Pendulum effect is a bit of a misnomer. What is thought of as "pendulum effect" is actually just a favourable rolling moment that can be generated during sideslip if the center of mass is a large distance from the lateral aerodynamic center, which doesn't really exist on normal aircraft.
Paragliders however, which operate in a kind of topsy turvy alternate world of control, exploit this effect to achieve lateral stability and to turn. A paraglider turns by skidding, the skid being created by increasing the lift and drag on the into-turn side when you pull the trailing edge down with brake application (you are only interested in the drag increase, not the lift increase, which is working against you - you are only interested in the lift increase when using both brakes together to slow down and flare).
Doing this (applying brake on one side to turn that way) actually creates a small aerodynamic rolling moment in the opposite direction of the turn (like trying to turn an airplane to the right by lowering the right flap and aileron only - doesn't work so well in that case), but because the center of mass is more or less down where the pilot is, and the lateral aerodynamic center is up by the wing someplace, the lateral force on the pilot to the outside of the skid massively overpowers the differential lift created by the brake application and rolls the glider to the right. And you can say that it's sort of acting like a pendulum, kind of.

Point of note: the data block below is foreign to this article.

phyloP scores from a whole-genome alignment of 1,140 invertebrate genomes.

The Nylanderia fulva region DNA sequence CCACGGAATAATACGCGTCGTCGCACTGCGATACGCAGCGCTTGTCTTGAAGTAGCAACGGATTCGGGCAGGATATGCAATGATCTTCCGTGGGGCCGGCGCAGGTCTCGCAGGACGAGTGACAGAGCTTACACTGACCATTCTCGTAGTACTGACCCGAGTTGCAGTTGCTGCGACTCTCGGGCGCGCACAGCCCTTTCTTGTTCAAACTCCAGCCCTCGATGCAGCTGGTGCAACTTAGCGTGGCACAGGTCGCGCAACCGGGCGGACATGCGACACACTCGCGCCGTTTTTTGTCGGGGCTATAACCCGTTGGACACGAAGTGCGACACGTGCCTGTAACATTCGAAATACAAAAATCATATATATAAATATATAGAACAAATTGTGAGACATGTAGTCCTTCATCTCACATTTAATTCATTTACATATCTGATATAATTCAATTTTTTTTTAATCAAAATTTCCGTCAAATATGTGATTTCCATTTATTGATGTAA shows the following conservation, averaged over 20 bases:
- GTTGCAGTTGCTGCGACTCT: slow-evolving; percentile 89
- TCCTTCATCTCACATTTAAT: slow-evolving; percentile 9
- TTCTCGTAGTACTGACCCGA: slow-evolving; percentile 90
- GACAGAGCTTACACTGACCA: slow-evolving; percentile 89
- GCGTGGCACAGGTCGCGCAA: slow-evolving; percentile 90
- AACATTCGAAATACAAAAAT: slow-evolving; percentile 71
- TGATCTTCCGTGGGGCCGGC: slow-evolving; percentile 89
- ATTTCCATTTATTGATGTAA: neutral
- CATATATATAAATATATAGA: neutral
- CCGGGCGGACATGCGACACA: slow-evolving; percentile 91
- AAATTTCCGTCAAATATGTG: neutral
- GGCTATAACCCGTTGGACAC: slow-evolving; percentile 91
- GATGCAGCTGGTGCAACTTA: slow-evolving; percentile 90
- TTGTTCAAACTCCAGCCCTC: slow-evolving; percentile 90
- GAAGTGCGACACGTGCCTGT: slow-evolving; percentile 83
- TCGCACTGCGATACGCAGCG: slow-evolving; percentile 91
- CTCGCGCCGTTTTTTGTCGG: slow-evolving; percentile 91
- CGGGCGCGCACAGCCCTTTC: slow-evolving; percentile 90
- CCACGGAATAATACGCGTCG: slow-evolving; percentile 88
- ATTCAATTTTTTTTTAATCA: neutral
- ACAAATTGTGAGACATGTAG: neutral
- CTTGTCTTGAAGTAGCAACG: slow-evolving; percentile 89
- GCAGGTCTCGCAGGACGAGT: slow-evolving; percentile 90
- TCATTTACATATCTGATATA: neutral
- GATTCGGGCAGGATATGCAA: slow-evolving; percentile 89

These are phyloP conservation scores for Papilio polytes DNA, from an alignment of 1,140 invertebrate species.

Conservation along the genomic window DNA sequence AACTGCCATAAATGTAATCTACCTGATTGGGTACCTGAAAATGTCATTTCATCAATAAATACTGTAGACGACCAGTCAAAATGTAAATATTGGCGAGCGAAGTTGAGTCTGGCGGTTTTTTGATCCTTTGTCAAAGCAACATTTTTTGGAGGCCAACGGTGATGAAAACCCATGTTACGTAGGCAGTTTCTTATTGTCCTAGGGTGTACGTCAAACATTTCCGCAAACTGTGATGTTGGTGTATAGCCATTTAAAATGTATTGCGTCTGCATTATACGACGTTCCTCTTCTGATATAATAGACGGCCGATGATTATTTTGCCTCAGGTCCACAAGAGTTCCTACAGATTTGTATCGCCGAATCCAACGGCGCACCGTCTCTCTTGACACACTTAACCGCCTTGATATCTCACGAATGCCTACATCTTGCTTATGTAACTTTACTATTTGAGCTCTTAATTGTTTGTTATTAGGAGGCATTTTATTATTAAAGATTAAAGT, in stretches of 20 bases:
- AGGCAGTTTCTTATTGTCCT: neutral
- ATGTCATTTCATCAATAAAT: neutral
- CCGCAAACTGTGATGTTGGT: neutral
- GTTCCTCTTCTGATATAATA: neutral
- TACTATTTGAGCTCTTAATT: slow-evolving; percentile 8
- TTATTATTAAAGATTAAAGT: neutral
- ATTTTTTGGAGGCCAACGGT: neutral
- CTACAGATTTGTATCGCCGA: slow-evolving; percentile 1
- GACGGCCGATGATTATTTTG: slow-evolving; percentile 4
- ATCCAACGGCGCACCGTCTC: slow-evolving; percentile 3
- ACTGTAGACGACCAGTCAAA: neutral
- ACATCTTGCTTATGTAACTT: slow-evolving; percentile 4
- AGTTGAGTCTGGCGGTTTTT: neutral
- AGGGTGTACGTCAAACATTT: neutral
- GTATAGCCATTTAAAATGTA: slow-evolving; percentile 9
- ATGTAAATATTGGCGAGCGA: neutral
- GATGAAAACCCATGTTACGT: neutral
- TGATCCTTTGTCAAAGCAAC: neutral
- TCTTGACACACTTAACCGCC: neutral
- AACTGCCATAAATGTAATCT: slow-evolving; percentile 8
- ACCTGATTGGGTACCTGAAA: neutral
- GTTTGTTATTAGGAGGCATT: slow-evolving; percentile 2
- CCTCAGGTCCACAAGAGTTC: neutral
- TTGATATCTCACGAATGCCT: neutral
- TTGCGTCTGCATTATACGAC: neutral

You could say that paragliders exploit this effect to use adverse yaw to turn the wrong way, allowing control with inputs that are seemingly opposite to the normal world (turning right by lowering right aileron as it were).
As well, the mass way below the wing creates a strong centering effect (you're basically hanging from a parachute that is able to glide forward) and if spontaneous sideslip occurs the restorative rolling moment is immediate. It's also how paragliders are to somehow magically be able to achieve very strong yaw stability without any weathervaning element like a fin or sweep. Yaw and roll are strongly interconnected due to the mass 15 feet below.
So you could say that there is a pendulum effect but it only works for paragliders, or maybe some crazy airplane with most of its mass in a concentrated bob weight at the bottom of a long rigid pole extending below it, with most of its surface area at the top. In any normal airplane, the lateral aerodynamic center and the center of mass are too close together for this effect to overpower the other forces and are insignificant if they exist at all.